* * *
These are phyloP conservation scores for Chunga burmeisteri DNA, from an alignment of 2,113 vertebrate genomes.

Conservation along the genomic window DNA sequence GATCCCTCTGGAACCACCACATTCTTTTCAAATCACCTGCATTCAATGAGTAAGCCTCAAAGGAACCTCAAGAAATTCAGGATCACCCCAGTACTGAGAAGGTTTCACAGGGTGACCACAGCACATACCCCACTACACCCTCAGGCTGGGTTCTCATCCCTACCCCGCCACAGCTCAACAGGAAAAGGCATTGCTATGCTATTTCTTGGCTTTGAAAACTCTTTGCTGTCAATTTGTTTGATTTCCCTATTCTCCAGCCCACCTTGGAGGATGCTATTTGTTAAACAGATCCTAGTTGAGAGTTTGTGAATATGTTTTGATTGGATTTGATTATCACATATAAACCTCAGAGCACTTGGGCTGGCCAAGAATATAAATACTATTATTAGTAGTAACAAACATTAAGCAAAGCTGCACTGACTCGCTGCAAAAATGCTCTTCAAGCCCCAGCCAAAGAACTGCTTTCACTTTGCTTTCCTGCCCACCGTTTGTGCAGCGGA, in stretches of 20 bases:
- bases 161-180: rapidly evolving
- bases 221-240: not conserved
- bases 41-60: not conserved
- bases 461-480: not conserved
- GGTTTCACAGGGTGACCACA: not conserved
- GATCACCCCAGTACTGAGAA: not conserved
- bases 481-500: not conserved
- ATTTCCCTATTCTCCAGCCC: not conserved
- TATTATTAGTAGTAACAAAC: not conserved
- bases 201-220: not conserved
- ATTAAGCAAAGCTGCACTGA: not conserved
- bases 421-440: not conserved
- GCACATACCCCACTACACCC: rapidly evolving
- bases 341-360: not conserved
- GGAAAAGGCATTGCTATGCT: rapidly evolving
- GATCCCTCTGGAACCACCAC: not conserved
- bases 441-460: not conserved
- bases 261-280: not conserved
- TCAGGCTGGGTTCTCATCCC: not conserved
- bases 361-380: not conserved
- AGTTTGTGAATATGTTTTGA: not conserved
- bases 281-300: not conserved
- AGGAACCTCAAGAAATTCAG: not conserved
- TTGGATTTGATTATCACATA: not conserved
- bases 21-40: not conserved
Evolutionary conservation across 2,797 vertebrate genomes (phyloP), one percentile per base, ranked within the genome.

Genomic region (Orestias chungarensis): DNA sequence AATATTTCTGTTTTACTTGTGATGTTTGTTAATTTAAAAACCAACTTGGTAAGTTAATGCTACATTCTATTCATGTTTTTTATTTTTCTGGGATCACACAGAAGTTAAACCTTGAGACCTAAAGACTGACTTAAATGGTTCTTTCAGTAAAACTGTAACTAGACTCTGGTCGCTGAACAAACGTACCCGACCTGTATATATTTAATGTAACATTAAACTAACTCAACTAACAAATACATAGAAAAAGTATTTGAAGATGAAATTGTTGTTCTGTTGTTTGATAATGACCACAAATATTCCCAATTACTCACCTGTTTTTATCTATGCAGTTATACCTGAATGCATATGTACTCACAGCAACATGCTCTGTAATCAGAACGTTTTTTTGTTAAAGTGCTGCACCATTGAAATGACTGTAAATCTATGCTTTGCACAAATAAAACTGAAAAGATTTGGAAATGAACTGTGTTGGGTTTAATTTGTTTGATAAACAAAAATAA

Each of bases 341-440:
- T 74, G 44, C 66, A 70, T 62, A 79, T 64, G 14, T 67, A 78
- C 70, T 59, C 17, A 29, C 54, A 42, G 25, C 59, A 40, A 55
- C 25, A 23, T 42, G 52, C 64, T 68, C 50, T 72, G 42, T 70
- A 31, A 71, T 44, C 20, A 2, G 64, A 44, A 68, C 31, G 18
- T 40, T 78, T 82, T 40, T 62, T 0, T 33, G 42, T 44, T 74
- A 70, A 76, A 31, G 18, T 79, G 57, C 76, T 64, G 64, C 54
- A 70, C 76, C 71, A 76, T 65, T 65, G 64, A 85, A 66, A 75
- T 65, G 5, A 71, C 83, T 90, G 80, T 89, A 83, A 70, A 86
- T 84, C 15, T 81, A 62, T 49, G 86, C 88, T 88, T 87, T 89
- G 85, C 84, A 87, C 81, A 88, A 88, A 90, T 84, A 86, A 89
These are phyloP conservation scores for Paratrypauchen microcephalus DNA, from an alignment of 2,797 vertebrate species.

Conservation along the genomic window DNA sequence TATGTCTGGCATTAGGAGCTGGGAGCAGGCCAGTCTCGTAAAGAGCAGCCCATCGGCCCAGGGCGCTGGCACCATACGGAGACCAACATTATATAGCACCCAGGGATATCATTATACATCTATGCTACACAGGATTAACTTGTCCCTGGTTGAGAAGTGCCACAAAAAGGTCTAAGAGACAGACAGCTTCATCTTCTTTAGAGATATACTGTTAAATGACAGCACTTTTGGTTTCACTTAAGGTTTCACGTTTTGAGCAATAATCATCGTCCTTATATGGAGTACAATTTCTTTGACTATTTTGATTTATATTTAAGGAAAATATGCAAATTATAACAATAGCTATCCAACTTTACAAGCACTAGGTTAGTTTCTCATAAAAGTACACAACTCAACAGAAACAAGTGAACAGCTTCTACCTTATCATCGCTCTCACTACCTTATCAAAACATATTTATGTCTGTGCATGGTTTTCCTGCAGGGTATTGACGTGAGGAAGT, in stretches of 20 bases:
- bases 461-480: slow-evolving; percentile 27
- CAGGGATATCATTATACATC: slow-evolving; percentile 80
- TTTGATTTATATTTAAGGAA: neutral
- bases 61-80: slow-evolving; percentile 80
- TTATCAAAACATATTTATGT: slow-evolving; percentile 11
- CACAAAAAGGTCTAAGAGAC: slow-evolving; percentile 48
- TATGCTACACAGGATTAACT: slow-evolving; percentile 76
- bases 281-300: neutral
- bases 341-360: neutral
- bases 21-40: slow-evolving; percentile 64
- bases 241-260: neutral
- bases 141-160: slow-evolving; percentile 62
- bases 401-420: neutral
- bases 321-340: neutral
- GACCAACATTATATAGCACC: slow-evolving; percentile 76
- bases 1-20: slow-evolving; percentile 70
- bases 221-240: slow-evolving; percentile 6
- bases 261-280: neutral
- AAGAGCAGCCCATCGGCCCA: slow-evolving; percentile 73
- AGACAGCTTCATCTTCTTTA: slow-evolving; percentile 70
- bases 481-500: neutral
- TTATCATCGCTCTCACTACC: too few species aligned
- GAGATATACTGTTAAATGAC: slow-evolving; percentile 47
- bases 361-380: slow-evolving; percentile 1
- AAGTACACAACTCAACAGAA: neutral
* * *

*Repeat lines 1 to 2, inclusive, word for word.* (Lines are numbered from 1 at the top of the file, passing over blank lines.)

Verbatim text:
These are phyloP conservation scores for Chunga burmeisteri DNA, from an alignment of 2,113 vertebrate genomes.

Conservation along the genomic window DNA sequence GATCCCTCTGGAACCACCACATTCTTTTCAAATCACCTGCATTCAATGAGTAAGCCTCAAAGGAACCTCAAGAAATTCAGGATCACCCCAGTACTGAGAAGGTTTCACAGGGTGACCACAGCACATACCCCACTACACCCTCAGGCTGGGTTCTCATCCCTACCCCGCCACAGCTCAACAGGAAAAGGCATTGCTATGCTATTTCTTGGCTTTGAAAACTCTTTGCTGTCAATTTGTTTGATTTCCCTATTCTCCAGCCCACCTTGGAGGATGCTATTTGTTAAACAGATCCTAGTTGAGAGTTTGTGAATATGTTTTGATTGGATTTGATTATCACATATAAACCTCAGAGCACTTGGGCTGGCCAAGAATATAAATACTATTATTAGTAGTAACAAACATTAAGCAAAGCTGCACTGACTCGCTGCAAAAATGCTCTTCAAGCCCCAGCCAAAGAACTGCTTTCACTTTGCTTTCCTGCCCACCGTTTGTGCAGCGGA, in stretches of 20 bases: